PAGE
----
CEO

Getting Both The Credit And The Blame You Deserve As The Big Boss

Ed, my old neighbor, told me last week that great leaders have extraordinary DNAs. They naturally lead their firm or organization, so well, that the bottom line is more than in the black; it is big enough to keep everyone happy. As a retired pastor, Ed said that even, I, should recognize it is only a few exceptional pastors that can keep the pews full, the offering plate overflowing, and the people happy in the congregation.

According to Ed, the best leaders or CEOs, have a vision and lead in the direction that contends with all the competition and challenges of our modern world. They gather around them, other motivated followers, and capable helpers. They are dynamic individuals with the charisma of a superpower leader, able to get impressive results. 

I argued with Ed that although the CEO is the highest-ranking person in a company or institution, his or her authority and leadership has its limits. The strongest CEO is as weak as his most ineffective employee. The best CEO can be stalled, stopped, and stuck in a straight-jacket of circumstances beyond his control. I challenged Ed that the best leader in Biblical teaching is one who leads like the Good Shepherd, Jesus Christ.

My old neighbor rejected the idea that a good shepherd could be extraordinary. I agreed that leading, feeding, watering, caring for, and protecting sheep was not exception work but laying down your life for your sheep was far beyond what many were willing to do. Ed does not like sheep but favors beef cattle so I asked him if he would die to save his beef cattle. He answered in a heartbeat, “Not if I could help it.”

Jesus Christ, the Good Shepherd, did not lay down his life for sheep, but for all people who are sinners. Jesus was about shepherding sinners to the forgiveness of God. He fed them God’s word in his preaching and teaching. He showed God’s power and love in miracles and healings to demonstrate his identity as God’s Son, the Messiah, and Savior.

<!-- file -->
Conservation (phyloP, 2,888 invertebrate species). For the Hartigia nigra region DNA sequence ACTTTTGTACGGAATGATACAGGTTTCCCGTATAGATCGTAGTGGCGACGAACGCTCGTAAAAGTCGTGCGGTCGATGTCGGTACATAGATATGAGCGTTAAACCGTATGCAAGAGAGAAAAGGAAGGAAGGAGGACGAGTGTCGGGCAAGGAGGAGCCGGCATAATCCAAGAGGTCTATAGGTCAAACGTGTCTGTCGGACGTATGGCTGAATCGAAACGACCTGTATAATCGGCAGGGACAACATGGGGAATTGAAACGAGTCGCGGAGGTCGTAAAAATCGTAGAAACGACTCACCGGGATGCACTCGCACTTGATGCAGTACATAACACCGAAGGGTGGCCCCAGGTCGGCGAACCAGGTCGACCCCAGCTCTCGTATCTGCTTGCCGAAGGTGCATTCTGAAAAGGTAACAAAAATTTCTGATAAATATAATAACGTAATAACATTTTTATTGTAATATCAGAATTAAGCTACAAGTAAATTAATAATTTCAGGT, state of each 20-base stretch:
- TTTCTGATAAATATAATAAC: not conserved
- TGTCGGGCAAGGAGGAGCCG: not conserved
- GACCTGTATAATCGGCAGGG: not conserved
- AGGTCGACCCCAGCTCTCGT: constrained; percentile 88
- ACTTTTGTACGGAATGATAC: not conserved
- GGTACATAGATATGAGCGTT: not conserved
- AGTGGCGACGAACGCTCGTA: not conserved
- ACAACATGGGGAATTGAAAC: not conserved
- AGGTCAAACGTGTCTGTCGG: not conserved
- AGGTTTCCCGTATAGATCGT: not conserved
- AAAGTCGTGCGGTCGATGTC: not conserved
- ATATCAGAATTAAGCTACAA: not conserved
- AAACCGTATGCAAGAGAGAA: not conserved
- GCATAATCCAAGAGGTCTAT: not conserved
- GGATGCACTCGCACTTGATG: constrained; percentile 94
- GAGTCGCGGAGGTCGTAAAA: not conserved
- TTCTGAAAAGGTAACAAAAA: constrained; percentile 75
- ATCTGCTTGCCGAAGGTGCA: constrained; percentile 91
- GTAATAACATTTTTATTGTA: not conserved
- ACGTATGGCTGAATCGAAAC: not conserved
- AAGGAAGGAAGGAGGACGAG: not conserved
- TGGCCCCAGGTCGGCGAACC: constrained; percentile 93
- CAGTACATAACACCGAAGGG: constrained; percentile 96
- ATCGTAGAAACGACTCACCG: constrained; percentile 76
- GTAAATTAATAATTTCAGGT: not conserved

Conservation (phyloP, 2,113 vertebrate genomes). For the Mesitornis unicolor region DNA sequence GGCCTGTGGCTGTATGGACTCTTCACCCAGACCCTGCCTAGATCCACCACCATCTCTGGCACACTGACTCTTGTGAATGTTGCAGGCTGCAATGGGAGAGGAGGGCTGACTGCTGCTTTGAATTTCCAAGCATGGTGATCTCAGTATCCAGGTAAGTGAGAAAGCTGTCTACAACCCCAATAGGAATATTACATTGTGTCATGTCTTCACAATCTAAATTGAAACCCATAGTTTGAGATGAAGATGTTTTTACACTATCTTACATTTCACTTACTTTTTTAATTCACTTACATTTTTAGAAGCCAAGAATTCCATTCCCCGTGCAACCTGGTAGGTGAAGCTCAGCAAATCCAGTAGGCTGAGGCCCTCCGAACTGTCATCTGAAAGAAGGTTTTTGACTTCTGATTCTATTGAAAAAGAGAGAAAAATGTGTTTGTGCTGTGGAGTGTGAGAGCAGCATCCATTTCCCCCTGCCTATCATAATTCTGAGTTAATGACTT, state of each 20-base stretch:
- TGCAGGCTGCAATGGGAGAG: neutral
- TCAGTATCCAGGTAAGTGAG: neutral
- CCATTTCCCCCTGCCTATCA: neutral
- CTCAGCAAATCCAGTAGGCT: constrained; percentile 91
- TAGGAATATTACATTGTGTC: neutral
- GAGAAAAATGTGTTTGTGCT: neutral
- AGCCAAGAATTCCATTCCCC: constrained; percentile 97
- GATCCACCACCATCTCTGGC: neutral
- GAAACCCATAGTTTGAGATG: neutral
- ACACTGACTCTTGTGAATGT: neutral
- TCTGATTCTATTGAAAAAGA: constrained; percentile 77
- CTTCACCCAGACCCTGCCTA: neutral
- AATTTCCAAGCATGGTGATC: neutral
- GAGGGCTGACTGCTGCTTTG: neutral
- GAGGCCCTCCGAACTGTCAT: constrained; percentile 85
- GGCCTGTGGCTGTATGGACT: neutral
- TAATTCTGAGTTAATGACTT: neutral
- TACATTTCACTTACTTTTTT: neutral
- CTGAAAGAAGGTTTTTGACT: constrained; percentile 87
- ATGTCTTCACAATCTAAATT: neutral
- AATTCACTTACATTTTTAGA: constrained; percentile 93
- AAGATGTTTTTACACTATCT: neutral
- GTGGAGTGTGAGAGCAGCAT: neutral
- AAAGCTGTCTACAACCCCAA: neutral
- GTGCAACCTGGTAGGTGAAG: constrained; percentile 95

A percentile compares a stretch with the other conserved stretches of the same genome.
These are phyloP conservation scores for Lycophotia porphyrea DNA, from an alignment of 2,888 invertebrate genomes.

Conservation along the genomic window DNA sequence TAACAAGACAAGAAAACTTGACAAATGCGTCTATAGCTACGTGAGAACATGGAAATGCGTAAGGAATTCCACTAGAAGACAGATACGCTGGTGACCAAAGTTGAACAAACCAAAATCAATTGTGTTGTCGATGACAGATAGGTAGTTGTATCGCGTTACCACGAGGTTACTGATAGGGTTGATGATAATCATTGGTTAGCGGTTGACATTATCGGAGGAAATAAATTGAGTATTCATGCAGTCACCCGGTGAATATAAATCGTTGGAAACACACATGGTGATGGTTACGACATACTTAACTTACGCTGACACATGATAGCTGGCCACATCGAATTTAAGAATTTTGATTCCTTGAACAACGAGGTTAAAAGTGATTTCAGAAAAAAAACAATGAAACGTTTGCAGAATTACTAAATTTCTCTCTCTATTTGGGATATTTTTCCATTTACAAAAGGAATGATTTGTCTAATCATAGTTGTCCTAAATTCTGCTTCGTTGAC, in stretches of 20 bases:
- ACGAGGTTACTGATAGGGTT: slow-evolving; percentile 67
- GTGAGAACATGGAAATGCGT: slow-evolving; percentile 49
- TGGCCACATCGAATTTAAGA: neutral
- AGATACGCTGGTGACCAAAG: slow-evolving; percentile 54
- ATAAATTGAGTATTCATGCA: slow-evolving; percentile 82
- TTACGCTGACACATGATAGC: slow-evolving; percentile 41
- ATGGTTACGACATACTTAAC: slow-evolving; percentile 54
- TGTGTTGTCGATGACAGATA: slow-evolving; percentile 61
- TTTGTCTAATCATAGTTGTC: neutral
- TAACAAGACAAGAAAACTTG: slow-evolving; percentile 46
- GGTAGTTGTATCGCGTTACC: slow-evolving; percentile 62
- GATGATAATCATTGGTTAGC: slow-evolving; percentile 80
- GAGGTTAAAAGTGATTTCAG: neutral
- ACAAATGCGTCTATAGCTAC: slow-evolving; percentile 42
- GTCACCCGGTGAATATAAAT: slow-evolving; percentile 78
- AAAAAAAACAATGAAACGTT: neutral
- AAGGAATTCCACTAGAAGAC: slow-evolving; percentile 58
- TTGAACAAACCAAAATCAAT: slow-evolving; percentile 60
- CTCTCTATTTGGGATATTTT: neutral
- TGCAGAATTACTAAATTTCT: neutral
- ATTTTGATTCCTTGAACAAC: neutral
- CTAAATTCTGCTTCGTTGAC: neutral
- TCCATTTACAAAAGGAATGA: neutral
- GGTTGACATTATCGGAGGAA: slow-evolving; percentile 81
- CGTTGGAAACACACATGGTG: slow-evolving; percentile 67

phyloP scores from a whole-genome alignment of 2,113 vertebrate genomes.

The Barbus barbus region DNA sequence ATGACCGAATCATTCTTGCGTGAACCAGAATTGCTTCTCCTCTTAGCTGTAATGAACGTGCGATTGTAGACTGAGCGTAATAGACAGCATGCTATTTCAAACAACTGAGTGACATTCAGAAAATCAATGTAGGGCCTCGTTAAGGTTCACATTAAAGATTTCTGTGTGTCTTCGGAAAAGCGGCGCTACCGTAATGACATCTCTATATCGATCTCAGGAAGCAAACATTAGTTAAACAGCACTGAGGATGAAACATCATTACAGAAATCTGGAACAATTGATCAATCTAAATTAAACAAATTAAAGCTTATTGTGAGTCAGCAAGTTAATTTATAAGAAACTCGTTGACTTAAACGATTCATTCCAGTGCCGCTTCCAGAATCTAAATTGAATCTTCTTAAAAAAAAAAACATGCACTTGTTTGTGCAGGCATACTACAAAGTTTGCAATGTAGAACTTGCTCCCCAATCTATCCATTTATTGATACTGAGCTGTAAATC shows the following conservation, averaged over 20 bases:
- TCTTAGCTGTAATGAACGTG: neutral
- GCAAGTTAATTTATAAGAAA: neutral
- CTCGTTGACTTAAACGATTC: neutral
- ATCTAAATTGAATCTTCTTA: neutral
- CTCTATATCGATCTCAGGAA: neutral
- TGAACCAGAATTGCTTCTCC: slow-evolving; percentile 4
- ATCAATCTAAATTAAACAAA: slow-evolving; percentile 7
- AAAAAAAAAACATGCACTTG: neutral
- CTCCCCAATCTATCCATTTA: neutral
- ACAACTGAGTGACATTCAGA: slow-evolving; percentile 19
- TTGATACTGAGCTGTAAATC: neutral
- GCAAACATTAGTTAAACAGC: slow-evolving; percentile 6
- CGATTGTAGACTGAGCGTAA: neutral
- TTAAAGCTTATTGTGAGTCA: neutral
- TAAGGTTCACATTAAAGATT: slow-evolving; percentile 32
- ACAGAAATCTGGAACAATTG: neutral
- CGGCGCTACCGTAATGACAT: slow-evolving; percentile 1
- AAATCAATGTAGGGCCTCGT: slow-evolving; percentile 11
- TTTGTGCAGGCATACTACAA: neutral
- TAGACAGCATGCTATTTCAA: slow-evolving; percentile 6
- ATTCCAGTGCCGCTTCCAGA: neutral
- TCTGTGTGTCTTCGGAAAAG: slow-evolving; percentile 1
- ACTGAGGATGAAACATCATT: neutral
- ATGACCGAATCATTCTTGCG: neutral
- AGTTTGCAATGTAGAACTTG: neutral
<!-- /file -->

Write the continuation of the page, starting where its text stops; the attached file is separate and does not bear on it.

The Bible says, “Christ Jesus, being in very nature God did not consider equality with God something to be grasped, but made himself nothing, taking the very nature of a servant, being made in human likeness. And being found in appearance as a man, he humbled himself and became obedient to death-even death on a cross!”

Many blame their pastor when the pews become emptier, the offering plate is barely bottom covered, and the congregational members are pessimistic. The pastor is not the CEO of a congregation. Jesus Christ is the head, heart, and brains of the church. The clergy person is the under-shepherd of Jesus. He or she is Christ called, trained, ordained or certified as Christ’s overseer for Christ’s sheep.

The clergy person, shepherds, members of his parish as Christ’s sheep not as his own flock. He shepherds to protect and feed them with the Word of God in the example of Christ’s love for sinners. Jesus did not lord it over sinners entrusted to him but willingly died to save them. Jesus’ bottom line was in the red, shedding his blood to purify sinners from all their sin.

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Raymond Maher
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